Your lease, freehold or legal agreement sets out how we divide up charges between flats or houses.

Buildings insurance

If we provide buildings insurance for your home or building you pay this as part of your monthly charge to us. You can find more information about buildings insurance here.

Sinking funds 

Sinking funds (sometimes called reserve funds) are charged in order to build up funds to pay for major or planned works. Your lease or freehold transfer will say if you need to pay into a sinking fund.

What are sinking funds used for?

The most common types of work that sinking funds are put towards are:

  • Decoration of internal and external communal areas.
  • Repairs or replacement of a roof, communal windows, and doors.
  • Replacement or refurbishment of door entry systems, fire alarms or lifts.
  • Planned external repairs to the building.
  • Improvements to communal areas and parking areas.

Sinking funds are not usually used to cover the cost of minor day or day responsive repairs. These costs are paid through your service charge each year. 

Before we carry out major works we will usually carry out formal consultation with you. This is called Section 20 Consultation and more information can be found on our Section 20 Consultation page.

What happens to the fund if I sell my home?

Money paid into the sinking or reserve fund stays in the fund when a property is sold. It is not refunded to the person selling. The fund can be a positive factor when selling, as there is some money set aside for future works. 

What happens if there is not enough money in the sinking fund to pay for works?

If the balance in your sinking fund does not fully cover the cost of the works, we will issue you an invoice for the shortfall. If you are unable to afford to pay in full immediately, we may be able to agree to pay over an extended period of time. Contact us to find out more.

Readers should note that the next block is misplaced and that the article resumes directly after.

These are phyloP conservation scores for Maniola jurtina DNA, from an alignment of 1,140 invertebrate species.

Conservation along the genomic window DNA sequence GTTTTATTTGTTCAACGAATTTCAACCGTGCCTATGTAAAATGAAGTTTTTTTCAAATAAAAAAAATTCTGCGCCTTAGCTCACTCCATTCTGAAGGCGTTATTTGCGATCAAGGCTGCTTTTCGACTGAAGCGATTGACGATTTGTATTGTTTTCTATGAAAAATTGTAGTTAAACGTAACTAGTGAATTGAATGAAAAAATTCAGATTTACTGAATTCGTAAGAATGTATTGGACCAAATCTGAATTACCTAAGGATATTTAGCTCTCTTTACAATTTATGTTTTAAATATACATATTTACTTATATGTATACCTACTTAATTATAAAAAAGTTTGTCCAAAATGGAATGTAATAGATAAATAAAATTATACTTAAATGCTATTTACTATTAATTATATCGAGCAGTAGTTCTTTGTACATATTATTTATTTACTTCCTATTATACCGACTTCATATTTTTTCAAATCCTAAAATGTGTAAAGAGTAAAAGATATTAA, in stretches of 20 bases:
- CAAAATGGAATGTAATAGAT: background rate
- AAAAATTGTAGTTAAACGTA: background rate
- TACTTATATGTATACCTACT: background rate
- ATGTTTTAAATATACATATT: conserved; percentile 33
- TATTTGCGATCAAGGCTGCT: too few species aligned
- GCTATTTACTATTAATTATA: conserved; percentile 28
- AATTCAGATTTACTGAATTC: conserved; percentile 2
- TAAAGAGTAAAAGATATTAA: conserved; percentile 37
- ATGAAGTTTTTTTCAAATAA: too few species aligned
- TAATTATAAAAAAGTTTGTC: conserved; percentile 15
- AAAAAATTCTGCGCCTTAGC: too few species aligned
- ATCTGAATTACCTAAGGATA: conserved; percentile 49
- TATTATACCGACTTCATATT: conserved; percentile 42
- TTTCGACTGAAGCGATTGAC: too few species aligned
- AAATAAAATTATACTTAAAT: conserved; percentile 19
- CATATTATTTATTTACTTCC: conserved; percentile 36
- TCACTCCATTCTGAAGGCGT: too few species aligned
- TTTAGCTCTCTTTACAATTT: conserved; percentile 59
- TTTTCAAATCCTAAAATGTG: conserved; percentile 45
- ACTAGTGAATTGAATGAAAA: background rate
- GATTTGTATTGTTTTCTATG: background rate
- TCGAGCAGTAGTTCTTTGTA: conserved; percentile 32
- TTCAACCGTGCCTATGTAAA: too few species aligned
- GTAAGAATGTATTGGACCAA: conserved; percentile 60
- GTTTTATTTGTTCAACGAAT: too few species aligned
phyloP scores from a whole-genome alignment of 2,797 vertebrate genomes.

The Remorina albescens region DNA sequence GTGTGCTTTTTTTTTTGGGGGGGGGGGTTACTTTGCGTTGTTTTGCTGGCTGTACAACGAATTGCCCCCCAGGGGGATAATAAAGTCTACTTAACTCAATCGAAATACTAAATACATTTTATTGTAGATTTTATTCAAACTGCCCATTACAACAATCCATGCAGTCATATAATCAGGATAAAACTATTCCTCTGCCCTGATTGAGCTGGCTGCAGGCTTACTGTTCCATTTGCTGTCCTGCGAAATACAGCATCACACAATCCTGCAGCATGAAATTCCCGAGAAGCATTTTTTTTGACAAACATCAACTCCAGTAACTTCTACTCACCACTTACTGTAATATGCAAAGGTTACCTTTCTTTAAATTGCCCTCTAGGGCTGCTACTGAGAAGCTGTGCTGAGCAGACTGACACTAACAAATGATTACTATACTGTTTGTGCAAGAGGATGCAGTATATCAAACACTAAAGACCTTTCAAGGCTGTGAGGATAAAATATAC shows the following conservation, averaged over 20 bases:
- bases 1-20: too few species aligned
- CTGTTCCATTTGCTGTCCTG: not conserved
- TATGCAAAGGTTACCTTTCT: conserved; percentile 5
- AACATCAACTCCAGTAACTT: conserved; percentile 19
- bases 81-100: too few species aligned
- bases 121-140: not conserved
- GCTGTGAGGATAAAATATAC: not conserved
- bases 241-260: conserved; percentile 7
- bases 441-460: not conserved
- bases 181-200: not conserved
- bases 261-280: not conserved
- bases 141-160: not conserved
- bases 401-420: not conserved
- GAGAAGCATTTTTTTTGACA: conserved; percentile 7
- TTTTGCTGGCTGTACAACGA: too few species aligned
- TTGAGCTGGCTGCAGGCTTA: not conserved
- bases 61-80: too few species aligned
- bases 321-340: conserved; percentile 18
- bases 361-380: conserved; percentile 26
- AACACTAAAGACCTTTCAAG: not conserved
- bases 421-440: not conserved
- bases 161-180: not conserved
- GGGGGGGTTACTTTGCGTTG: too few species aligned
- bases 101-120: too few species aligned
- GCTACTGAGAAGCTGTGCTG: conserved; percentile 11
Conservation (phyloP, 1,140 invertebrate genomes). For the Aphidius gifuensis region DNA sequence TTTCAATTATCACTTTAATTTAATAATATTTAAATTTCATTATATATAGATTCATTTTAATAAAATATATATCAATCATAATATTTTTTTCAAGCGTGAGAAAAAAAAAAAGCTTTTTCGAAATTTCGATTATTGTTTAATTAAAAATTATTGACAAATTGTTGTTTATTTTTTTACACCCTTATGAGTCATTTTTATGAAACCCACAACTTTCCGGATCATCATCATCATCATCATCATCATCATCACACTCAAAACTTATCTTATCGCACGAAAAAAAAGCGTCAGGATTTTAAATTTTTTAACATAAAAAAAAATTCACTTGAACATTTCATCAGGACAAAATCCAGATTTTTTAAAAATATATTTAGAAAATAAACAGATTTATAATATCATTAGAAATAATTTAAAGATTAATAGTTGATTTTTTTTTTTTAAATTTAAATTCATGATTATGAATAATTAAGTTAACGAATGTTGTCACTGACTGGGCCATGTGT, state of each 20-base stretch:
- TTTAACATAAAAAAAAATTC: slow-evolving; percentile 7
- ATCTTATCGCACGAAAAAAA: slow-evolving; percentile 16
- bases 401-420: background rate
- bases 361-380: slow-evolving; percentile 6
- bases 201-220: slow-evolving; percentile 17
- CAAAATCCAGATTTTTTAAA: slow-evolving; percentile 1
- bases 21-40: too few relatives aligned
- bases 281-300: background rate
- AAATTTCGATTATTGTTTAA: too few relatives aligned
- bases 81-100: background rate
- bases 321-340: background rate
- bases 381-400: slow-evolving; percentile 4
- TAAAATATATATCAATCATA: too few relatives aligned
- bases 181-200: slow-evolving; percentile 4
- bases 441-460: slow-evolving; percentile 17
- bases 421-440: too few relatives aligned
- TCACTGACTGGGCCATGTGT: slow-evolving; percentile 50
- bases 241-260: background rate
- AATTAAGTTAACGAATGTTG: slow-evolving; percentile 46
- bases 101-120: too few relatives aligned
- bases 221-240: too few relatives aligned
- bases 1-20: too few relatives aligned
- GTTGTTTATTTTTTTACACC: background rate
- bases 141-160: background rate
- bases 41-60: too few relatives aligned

What if I plan to sell my home before the works are complete or billed?

During your sale, your solicitor will normally ask us for details on outstanding works or payments, as well as changes to any contracts. We will disclose this information so that your buyer is aware of anything that may affect them. We expect any financial negotiations to be made between your solicitor and your buyer’s solicitor. 

Management and administration fees

Depending on the services you receive from us you may pay:

A management fee

Management fees cover the expensed of: 
•    Property management services for your building and estate. 
•    Arranging buildings insurance.
•    Providing public liability insurance.
•    Managing accounts.
•    Staffing and office costs. 
•    Complying with Homes England regulations. 

An administration charge

An administration charge is based on a percentage of the cost the works or services provided. It covers the cost of us: 
•    Arranging and managing works.
•    Setting up and managing contracts.
•    Consulting with residents.
•    Setting up and monitoring contracts.
•    Managing works and contractors.
•    Processing invoices.

A fee for additional services

Sometimes you may have a request which we will charge you for, as it is not covered by the management fee or administration charge. See our Administration Fees to see what this could include.